We define the term “ossoscopy” as a minimally invasive procedure to visualize and treat pre-existing or iatrogenically created bone cavities with the help of an arthroscope or endoscope. Examples for ossoscopy include retrograde core drilling for osteochondral defects (iatrogenically created bone cavity) and minimally invasive treatment of benign osteolytic bone lesions such as calcaneal cysts (pre-existing bone cavity). Intraosseous lipoma (IOL) and simple bone cyst are the 2 entities most often responsible for benign osteolytic lesions of the calcaneus. Lipoma of bone is a benign neoplasm of adipocytes that typically arises within the medullary cavity of bone. IOL is rare and accounts for less than 0.1% of primary bone tumors; their actual incidence is not known. Considering that only a few cases of lipoma of bone have been published and often seem to be accidental findings, reliable data regarding age distribution are not available.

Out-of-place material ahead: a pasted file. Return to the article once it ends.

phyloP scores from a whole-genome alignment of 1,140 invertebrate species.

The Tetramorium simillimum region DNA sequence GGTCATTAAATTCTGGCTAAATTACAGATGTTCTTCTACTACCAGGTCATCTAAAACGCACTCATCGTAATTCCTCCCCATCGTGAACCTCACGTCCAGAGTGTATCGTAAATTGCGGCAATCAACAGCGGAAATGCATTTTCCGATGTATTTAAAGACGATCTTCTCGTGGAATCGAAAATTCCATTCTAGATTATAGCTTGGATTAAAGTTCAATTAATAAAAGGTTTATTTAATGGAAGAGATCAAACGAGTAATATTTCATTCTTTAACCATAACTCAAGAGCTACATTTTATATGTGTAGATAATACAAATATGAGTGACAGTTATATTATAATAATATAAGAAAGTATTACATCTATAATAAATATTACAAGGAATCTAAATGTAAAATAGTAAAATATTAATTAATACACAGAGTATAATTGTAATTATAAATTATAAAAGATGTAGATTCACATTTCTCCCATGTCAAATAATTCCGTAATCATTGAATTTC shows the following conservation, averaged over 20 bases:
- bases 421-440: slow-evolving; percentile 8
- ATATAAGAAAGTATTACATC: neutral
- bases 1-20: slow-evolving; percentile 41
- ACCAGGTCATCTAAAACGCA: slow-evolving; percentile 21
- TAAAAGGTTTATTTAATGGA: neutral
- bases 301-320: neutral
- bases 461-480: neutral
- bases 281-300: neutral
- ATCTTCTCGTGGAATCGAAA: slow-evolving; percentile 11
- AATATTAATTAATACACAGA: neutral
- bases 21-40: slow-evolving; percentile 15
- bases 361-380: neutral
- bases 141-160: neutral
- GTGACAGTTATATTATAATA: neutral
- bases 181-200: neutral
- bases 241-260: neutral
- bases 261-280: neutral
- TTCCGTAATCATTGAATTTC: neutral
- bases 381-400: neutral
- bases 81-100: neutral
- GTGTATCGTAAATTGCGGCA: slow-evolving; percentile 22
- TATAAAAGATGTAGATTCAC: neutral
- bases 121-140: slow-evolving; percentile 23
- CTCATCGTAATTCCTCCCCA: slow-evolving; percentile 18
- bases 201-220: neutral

The typical appearance of a calcaneal lipoma consists of a well-defined lytic mass surrounded by a thin rim of sclerosis located in the ventral triangular area between the major trabecular groups (Diard's area 6).
The lesion often contains central dystrophic calcifications, commonly described as nidus or sequestrum.
Unicameral (simple) bone cyst (UBC) is a common tumor-like lesion of the bone. There is a strong predilection for the long bones of the proximal humerus and proximal femur, accounting for up to 85% of all cases.